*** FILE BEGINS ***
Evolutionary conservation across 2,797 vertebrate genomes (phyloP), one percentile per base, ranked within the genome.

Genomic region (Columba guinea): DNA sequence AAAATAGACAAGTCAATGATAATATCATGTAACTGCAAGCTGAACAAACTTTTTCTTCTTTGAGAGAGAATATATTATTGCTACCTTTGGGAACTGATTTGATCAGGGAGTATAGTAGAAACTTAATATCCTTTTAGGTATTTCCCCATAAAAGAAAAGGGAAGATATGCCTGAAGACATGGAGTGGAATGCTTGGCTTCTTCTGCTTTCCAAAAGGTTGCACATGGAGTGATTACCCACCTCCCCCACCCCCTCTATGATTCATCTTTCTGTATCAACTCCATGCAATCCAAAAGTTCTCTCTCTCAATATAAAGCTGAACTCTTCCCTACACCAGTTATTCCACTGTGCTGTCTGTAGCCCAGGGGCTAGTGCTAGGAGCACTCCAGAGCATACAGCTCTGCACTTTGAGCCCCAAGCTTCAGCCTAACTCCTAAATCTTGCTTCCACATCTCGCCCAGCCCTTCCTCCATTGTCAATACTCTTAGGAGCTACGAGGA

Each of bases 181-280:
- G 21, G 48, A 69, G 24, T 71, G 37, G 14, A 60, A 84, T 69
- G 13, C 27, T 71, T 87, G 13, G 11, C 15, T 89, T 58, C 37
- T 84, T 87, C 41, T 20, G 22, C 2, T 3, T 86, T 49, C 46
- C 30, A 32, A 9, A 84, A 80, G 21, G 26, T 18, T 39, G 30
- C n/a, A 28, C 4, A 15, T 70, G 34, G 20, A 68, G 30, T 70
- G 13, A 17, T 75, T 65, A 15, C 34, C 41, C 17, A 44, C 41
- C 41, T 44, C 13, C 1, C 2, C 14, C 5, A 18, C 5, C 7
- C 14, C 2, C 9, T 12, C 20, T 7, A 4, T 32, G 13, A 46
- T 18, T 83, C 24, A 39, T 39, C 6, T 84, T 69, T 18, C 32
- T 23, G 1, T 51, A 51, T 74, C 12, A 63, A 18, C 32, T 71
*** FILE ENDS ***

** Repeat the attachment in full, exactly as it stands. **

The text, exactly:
Evolutionary conservation across 2,797 vertebrate genomes (phyloP), one percentile per base, ranked within the genome.

Genomic region (Columba guinea): DNA sequence AAAATAGACAAGTCAATGATAATATCATGTAACTGCAAGCTGAACAAACTTTTTCTTCTTTGAGAGAGAATATATTATTGCTACCTTTGGGAACTGATTTGATCAGGGAGTATAGTAGAAACTTAATATCCTTTTAGGTATTTCCCCATAAAAGAAAAGGGAAGATATGCCTGAAGACATGGAGTGGAATGCTTGGCTTCTTCTGCTTTCCAAAAGGTTGCACATGGAGTGATTACCCACCTCCCCCACCCCCTCTATGATTCATCTTTCTGTATCAACTCCATGCAATCCAAAAGTTCTCTCTCTCAATATAAAGCTGAACTCTTCCCTACACCAGTTATTCCACTGTGCTGTCTGTAGCCCAGGGGCTAGTGCTAGGAGCACTCCAGAGCATACAGCTCTGCACTTTGAGCCCCAAGCTTCAGCCTAACTCCTAAATCTTGCTTCCACATCTCGCCCAGCCCTTCCTCCATTGTCAATACTCTTAGGAGCTACGAGGA

Each of bases 181-280:
- G 21, G 48, A 69, G 24, T 71, G 37, G 14, A 60, A 84, T 69
- G 13, C 27, T 71, T 87, G 13, G 11, C 15, T 89, T 58, C 37
- T 84, T 87, C 41, T 20, G 22, C 2, T 3, T 86, T 49, C 46
- C 30, A 32, A 9, A 84, A 80, G 21, G 26, T 18, T 39, G 30
- C n/a, A 28, C 4, A 15, T 70, G 34, G 20, A 68, G 30, T 70
- G 13, A 17, T 75, T 65, A 15, C 34, C 41, C 17, A 44, C 41
- C 41, T 44, C 13, C 1, C 2, C 14, C 5, A 18, C 5, C 7
- C 14, C 2, C 9, T 12, C 20, T 7, A 4, T 32, G 13, A 46
- T 18, T 83, C 24, A 39, T 39, C 6, T 84, T 69, T 18, C 32
- T 23, G 1, T 51, A 51, T 74, C 12, A 63, A 18, C 32, T 71